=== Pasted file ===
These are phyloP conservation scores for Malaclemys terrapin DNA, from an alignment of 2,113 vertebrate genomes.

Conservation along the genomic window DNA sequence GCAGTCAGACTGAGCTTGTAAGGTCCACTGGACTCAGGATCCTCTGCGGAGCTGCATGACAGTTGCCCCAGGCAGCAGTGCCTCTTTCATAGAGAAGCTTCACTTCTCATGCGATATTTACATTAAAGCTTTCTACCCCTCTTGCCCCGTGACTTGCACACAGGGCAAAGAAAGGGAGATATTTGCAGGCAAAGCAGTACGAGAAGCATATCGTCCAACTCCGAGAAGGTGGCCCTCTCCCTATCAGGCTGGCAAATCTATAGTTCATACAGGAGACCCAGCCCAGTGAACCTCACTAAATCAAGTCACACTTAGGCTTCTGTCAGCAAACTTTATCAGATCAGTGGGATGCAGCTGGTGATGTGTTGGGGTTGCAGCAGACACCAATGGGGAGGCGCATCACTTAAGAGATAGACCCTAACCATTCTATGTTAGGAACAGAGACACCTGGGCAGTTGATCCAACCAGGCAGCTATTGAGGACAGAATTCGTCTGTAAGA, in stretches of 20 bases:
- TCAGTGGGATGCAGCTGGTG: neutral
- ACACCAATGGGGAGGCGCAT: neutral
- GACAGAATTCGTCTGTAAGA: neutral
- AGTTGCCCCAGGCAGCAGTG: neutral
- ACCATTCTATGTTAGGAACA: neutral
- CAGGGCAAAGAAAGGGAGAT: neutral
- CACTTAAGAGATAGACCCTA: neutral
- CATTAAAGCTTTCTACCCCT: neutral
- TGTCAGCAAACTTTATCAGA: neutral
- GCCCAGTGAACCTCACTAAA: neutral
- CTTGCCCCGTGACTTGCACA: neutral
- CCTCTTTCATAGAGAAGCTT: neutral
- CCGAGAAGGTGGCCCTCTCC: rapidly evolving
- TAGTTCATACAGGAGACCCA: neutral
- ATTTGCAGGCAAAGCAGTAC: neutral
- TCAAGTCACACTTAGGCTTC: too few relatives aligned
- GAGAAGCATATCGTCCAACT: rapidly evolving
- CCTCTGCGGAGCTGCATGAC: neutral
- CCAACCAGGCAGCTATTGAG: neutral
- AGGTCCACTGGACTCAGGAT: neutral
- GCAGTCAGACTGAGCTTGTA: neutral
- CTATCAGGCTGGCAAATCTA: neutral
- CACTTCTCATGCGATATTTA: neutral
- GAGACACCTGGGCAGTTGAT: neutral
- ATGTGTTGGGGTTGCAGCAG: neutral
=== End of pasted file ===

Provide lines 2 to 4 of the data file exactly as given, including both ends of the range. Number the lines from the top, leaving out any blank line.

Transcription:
Conservation along the genomic window DNA sequence GCAGTCAGACTGAGCTTGTAAGGTCCACTGGACTCAGGATCCTCTGCGGAGCTGCATGACAGTTGCCCCAGGCAGCAGTGCCTCTTTCATAGAGAAGCTTCACTTCTCATGCGATATTTACATTAAAGCTTTCTACCCCTCTTGCCCCGTGACTTGCACACAGGGCAAAGAAAGGGAGATATTTGCAGGCAAAGCAGTACGAGAAGCATATCGTCCAACTCCGAGAAGGTGGCCCTCTCCCTATCAGGCTGGCAAATCTATAGTTCATACAGGAGACCCAGCCCAGTGAACCTCACTAAATCAAGTCACACTTAGGCTTCTGTCAGCAAACTTTATCAGATCAGTGGGATGCAGCTGGTGATGTGTTGGGGTTGCAGCAGACACCAATGGGGAGGCGCATCACTTAAGAGATAGACCCTAACCATTCTATGTTAGGAACAGAGACACCTGGGCAGTTGATCCAACCAGGCAGCTATTGAGGACAGAATTCGTCTGTAAGA, in stretches of 20 bases:
- TCAGTGGGATGCAGCTGGTG: neutral
- ACACCAATGGGGAGGCGCAT: neutral